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Is Gibraltar Industries, Inc. (NASDAQ:ROCK) Better Than Average At Deploying Capital?

Sebastian Eder

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Today we are going to look at Gibraltar Industries, Inc. (NASDAQ:ROCK) to see whether it might be an attractive investment prospect. To be precise, we’ll consider its Return On Capital Employed (ROCE), as that will inform our view of the quality of the business.

Firstly, we’ll go over how we calculate ROCE. Next, we’ll compare it to others in its industry. Then we’ll determine how its current liabilities are affecting its ROCE.

Return On Capital Employed (ROCE): What is it?

ROCE measures the ‘return’ (pre-tax profit) a company generates from capital employed in its business. All else being equal, a better business will have a higher ROCE. Overall, it is a valuable metric that has its flaws. Renowned investment researcher Michael Mauboussin has suggested that a high ROCE can indicate that ‘one dollar invested in the company generates value of more than one dollar’.

How Do You Calculate Return On Capital Employed?

Analysts use this formula to calculate return on capital employed:

Return on Capital Employed = Earnings Before Interest and Tax (EBIT) ÷ (Total Assets – Current Liabilities)

Or for Gibraltar Industries:

0.12 = US$99m ÷ (US$1.1b – US$192m) (Based on the trailing twelve months to September 2018.)

So, Gibraltar Industries has an ROCE of 12%.

View our latest analysis for Gibraltar Industries

Does Gibraltar Industries Have A Good ROCE?

ROCE is commonly used for comparing the performance of similar businesses. We can see Gibraltar Industries’s ROCE is around the 14% average reported by the Building industry. Independently of how Gibraltar Industries compares to its industry, its ROCE in absolute terms appears decent, and the company may be worthy of closer investigation.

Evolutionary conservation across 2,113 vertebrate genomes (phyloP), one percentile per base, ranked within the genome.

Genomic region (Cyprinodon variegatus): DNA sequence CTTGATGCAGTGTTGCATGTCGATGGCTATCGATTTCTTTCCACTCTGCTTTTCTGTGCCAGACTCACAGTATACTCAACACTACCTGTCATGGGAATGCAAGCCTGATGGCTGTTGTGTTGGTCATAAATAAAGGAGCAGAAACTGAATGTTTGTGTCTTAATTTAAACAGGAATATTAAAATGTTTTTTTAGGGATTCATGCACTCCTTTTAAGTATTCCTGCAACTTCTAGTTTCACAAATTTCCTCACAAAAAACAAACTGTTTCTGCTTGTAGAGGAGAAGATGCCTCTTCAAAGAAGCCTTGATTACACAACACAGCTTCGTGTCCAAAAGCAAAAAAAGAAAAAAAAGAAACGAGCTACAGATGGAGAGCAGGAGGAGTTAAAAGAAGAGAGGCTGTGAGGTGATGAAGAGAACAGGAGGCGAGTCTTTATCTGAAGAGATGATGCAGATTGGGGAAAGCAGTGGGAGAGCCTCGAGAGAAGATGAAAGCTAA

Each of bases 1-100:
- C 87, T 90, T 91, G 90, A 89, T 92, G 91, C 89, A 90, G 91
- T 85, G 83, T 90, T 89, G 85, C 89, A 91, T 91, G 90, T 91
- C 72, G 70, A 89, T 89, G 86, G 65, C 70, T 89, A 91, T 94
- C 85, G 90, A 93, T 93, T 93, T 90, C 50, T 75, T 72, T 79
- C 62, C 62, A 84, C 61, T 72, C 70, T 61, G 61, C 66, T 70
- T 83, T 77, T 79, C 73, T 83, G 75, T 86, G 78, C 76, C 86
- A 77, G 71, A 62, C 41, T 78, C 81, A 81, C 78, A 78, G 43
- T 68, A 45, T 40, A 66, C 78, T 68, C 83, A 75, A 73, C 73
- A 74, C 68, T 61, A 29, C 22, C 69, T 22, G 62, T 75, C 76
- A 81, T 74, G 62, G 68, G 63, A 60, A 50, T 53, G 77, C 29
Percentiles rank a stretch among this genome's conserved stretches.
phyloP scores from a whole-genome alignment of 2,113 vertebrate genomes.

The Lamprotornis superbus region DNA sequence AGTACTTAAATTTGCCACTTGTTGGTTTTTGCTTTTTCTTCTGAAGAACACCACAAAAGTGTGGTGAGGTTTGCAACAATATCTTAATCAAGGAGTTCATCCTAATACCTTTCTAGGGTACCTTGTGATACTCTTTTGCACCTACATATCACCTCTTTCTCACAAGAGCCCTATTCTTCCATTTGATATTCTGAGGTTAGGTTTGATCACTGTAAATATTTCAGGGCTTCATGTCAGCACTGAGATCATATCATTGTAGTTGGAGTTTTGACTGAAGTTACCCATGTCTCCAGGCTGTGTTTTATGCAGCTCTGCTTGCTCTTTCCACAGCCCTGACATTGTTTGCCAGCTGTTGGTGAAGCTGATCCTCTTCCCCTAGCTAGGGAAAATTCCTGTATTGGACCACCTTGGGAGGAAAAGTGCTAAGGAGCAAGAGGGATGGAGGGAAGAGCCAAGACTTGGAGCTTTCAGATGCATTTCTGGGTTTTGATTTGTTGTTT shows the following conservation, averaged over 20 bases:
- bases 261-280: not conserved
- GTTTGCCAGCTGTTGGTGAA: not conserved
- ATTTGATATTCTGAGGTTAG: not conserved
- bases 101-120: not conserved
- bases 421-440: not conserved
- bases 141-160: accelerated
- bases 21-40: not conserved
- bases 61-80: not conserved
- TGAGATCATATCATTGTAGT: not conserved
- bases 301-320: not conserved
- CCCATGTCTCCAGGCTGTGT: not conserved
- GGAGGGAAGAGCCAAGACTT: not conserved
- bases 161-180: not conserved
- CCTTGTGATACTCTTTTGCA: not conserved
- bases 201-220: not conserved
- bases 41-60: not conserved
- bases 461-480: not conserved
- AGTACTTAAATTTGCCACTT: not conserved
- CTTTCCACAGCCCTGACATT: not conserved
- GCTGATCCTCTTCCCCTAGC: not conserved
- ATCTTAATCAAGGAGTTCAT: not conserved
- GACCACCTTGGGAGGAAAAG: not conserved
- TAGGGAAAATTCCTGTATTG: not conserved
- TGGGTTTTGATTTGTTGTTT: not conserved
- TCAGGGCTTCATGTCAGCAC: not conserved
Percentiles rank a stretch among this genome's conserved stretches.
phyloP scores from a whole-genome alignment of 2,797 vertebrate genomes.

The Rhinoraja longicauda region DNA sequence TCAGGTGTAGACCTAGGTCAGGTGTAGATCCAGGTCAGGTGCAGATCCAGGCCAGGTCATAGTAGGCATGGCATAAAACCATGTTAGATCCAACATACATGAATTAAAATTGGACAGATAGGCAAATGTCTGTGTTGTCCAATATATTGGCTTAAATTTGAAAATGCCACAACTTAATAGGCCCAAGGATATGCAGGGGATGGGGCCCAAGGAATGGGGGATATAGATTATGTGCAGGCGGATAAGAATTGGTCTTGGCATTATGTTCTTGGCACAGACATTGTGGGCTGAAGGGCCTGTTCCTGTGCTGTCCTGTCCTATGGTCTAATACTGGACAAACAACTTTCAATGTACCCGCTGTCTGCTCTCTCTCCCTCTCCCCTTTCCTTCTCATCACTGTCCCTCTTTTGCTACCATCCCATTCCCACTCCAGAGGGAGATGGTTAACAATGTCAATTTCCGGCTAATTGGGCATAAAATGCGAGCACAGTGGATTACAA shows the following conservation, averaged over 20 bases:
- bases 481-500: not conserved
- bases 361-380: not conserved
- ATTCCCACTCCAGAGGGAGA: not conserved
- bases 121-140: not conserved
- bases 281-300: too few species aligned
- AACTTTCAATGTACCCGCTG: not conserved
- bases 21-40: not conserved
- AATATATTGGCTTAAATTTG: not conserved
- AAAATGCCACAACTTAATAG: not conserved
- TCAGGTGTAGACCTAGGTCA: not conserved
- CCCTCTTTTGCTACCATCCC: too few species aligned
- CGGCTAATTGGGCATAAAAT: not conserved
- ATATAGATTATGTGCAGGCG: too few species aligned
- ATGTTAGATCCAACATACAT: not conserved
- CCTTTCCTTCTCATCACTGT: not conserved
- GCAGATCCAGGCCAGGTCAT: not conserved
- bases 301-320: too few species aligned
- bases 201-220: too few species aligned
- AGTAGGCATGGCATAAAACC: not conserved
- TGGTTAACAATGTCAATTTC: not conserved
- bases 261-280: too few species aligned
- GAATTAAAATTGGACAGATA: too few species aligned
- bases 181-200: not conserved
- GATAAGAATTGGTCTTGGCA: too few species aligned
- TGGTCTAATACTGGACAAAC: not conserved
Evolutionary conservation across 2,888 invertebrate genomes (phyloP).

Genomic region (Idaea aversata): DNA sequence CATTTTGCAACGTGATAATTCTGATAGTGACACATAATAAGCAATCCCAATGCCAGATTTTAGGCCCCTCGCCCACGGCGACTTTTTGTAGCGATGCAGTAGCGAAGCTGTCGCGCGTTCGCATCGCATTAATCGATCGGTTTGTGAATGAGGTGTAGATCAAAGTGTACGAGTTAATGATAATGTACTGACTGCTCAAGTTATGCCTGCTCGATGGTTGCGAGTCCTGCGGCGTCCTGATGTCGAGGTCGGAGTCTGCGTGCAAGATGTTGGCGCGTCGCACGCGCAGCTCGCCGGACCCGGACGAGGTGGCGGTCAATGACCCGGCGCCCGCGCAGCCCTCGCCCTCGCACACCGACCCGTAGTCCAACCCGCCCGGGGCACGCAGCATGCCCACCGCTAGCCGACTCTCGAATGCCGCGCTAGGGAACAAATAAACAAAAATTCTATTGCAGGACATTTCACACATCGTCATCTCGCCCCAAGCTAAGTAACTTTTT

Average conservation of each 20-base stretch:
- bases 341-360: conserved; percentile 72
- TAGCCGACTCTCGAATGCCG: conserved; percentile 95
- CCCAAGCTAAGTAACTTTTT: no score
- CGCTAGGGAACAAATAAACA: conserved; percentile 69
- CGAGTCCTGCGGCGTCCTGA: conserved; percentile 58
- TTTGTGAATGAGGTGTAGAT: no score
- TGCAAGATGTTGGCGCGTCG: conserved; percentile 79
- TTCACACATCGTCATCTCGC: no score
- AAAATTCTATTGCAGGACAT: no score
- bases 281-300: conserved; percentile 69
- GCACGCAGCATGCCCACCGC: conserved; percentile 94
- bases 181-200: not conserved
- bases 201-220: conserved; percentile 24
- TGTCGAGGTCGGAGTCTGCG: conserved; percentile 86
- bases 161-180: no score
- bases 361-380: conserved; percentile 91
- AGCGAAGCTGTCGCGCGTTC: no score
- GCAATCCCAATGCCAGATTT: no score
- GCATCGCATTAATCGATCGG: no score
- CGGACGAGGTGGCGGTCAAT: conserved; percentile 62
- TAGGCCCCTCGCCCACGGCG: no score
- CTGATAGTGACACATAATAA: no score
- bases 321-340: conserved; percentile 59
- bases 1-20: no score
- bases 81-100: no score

Our data shows that Gibraltar Industries currently has an ROCE of 12%, compared to its ROCE of 7.0% 3 years ago. This makes us think about whether the company has been reinvesting shrewdly.

NASDAQGS:ROCK Last Perf February 5th 19

When considering ROCE, bear in mind that it reflects the past and does not necessarily predict the future. Companies in cyclical industries can be difficult to understand using ROCE, as returns typically look high during boom times, and low during busts. ROCE is only a point-in-time measure. Future performance is what matters, and you can see analyst predictions in our free report on analyst forecasts for the company.

Do Gibraltar Industries’s Current Liabilities Skew Its ROCE?

Short term (or current) liabilities, are things like supplier invoices, overdrafts, or tax bills that need to be paid within 12 months. The ROCE equation subtracts current liabilities from capital employed, so a company with a lot of current liabilities appears to have less capital employed, and a higher ROCE than otherwise. To counter this, investors can check if a company has high current liabilities relative to total assets.

Gibraltar Industries has total liabilities of US$192m and total assets of US$1.1b. As a result, its current liabilities are equal to approximately 18% of its total assets. A fairly low level of current liabilities is not influencing the ROCE too much.

The Bottom Line On Gibraltar Industries’s ROCE

This is good to see, and with a sound ROCE, Gibraltar Industries could be worth a closer look. You might be able to find a better buy than Gibraltar Industries. If you want a selection of possible winners, check out this free list of interesting companies that trade on a P/E below 20 (but have proven they can grow earnings).

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To help readers see past the short term volatility of the financial market, we aim to bring you a long-term focused research analysis purely driven by fundamental data. Note that our analysis does not factor in the latest price-sensitive company announcements.

The author is an independent contributor and at the time of publication had no position in the stocks mentioned. For errors that warrant correction please contact the editor at editorial-team@simplywallst.com.